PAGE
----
Chopin's the Story of an Hour.

The Story of an Hour

English 125 Introduction to Literature
Instructor Solomon
December 1, 2012

In Kate Chopin’s, “The Story of an Hour,” written by Kate Chopin in 1894, Mrs. Mallard was afflicted with heart, and the news of her husband’s death had to be broken to her as gentle as possible. Mrs. Mallard’s sister Josephine broke the news of her husband killing in a train accident. Josephine broke the news to her in broken sentences. The sentences had to be broken in a way that Mrs. Mallard could take them. Mr. Mallard’s friend stands by, and listens to Josephine telling Mrs. Mallard the news. Richard was at the newspaper office when he sees the list of names on it from the railroad accident, and Mr. Mallards name was clearly on it.
During this time, woman did not have much power or have any say into anything. Woman were the ones that stayed home and took care of the family and tended to the house, while the husband went out for work, sometimes husbands were gone for weeks at a time. Woman did what the husbands told them to do, and the woman had no rights to say anything. Even though woman had their desires, and feelings, the husbands in this time never talked about their wives desires or feelings. Woman did what their husbands told them to do, and they lived the way the husbands expected them to live.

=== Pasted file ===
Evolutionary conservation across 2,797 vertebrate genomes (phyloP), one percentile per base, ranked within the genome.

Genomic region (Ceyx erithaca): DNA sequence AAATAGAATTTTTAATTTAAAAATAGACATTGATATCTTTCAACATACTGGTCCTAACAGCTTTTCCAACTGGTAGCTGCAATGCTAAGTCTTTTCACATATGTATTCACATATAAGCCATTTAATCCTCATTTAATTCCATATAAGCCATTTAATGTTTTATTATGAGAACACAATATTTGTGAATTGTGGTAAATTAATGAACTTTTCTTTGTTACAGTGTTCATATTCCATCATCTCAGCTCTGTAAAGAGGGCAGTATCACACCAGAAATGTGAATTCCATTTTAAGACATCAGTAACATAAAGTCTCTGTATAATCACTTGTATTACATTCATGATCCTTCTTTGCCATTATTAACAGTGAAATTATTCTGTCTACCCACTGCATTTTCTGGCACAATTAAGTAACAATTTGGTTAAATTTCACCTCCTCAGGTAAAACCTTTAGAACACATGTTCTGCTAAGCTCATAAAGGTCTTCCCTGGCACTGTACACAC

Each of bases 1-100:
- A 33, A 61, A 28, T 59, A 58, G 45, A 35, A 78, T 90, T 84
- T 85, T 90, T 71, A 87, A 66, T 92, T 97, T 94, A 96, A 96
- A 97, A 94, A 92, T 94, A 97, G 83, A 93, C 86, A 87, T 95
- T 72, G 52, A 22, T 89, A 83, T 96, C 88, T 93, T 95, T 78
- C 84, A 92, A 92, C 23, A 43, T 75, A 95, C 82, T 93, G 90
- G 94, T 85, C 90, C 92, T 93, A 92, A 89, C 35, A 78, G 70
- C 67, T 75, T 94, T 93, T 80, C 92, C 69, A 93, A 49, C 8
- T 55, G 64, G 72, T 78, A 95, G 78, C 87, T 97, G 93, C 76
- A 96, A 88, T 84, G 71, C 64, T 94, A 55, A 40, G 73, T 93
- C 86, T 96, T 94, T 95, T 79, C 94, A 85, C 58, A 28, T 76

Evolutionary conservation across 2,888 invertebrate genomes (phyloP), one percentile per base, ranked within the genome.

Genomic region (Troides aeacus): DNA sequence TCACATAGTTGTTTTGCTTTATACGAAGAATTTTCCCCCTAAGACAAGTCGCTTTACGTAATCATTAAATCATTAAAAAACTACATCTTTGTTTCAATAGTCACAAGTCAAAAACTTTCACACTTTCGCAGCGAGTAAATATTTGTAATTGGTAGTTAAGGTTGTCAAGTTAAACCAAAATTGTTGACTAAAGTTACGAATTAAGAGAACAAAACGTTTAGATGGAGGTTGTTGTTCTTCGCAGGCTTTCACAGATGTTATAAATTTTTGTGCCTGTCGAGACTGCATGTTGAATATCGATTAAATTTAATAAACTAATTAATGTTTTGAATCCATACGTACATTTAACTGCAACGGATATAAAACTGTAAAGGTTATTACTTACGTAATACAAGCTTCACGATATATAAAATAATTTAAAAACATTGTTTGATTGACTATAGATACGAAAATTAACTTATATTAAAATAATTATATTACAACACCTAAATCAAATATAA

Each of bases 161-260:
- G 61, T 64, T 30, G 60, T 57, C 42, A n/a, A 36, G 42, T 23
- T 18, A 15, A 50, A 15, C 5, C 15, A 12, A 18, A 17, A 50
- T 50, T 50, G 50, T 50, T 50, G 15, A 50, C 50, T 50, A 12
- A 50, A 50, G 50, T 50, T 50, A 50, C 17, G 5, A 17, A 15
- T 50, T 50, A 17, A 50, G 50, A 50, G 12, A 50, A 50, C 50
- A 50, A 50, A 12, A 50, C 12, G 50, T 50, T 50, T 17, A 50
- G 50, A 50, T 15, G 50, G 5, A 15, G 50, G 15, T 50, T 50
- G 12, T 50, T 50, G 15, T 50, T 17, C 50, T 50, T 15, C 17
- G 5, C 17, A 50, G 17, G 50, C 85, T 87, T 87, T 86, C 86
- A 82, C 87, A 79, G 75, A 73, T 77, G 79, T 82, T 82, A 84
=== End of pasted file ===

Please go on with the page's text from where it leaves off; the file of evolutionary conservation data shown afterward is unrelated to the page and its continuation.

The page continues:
One major theme in The Story of an hour is freedom. Her confidence becomes explicit and strong. In the beginning of the “Story of an Hour” Mrs. Mallard has been told her husband was killed in a train accident by her sister Josephine. Josephine breaks the news to her gently because of her heart condition. Mrs. Mallard’s reactions to the accident at first she was upset. She runs to her room weeping, and upset. While in her room, Mrs. Mallard had a different side of herself. She is happy her husband is dead; she begins seeing herself as free. When she abandoned herself, a little whispered word escaped her slightly parted lips. She said it repeatedly under her...